[G.R. No. 139576. September 2, 2002]
PEOPLE OF THE PHILIPPINES, appellee, vs. ROGER or ROGELIO PUEDAN, appellant.
D E C I S I O N
By invoking the defense of surprising his spouse in the very act of sexual intercourse with the victim, the accused admits authorship of the killing. Having waived his constitutional right to be presumed faultless, he now bears the burden of proving his innocence. Furthermore, his flight negates his self-righteous proclamation of being the victim of in flagrante adultery. Indeed, if what he claims is true, he should have reported the incident to the authorities immediately, instead of hiding from them for over three years.
Rogelio Puedan appeals the June 16, 1999 Decision of the Regional Trial Court (RTC) of the City of Malaybalay (Branch 8) in Criminal Case No. 7482-95, finding him guilty of murder and sentencing him to reclusion perpetua, as follows:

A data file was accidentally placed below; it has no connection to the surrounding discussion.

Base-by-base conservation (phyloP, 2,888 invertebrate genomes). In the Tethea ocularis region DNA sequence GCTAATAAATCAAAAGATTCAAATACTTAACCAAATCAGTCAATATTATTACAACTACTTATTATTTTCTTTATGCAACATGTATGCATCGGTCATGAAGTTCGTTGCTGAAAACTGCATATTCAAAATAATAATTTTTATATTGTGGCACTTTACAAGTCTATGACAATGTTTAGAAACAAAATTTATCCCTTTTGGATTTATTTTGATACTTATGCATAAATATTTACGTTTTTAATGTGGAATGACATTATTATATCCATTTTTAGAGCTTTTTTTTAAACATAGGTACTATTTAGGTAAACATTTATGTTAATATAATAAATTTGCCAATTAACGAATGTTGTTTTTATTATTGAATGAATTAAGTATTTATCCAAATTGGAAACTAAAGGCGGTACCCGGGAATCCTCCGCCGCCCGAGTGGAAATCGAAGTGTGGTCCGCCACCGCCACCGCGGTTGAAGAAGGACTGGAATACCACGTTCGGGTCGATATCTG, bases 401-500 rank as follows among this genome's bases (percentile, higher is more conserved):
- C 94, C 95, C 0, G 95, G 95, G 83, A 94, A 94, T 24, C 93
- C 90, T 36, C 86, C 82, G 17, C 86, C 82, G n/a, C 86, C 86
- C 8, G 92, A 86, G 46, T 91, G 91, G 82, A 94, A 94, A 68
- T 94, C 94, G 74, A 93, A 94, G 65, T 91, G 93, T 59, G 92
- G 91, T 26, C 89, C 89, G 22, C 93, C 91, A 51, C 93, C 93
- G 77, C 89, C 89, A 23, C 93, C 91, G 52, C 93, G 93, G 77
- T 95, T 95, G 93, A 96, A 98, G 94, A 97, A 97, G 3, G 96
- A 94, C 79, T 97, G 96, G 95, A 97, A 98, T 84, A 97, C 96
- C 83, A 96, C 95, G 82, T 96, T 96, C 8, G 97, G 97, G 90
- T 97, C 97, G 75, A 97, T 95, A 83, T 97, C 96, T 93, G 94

“WHEREFORE, judgment is hereby rendered finding accused Rogelio Puedan guilty beyond reasonable doubt of murder qualified by treachery. In the absence of any other aggravating and/or a mitigating circumstance, accused is hereby sentenced to suffer the penalty of reclusion perpetua, and to indemnify the heirs of his victim Florencio Ilar the sum of P50,000.00.”
The Information dated June 20, 1995, charged appellant in these words:
“That on or about the 21st day of February, 1995, in the morning, at Purok 2, [B]arangay Paitan, Municipality of Quezon, [P]rovince of Bukidnon, Philippines, and within the jurisdiction of this Honorable Court, the above-named accused, with intent to kill [and] by means of treachery and evident premeditation, armed with a sharp bladed instrument (flamingo), did then and there wilfully, unlawfully and criminally attack, assault and stab FLORENCIO ILAR, hitting and inflicting upon the latter the following, to wit: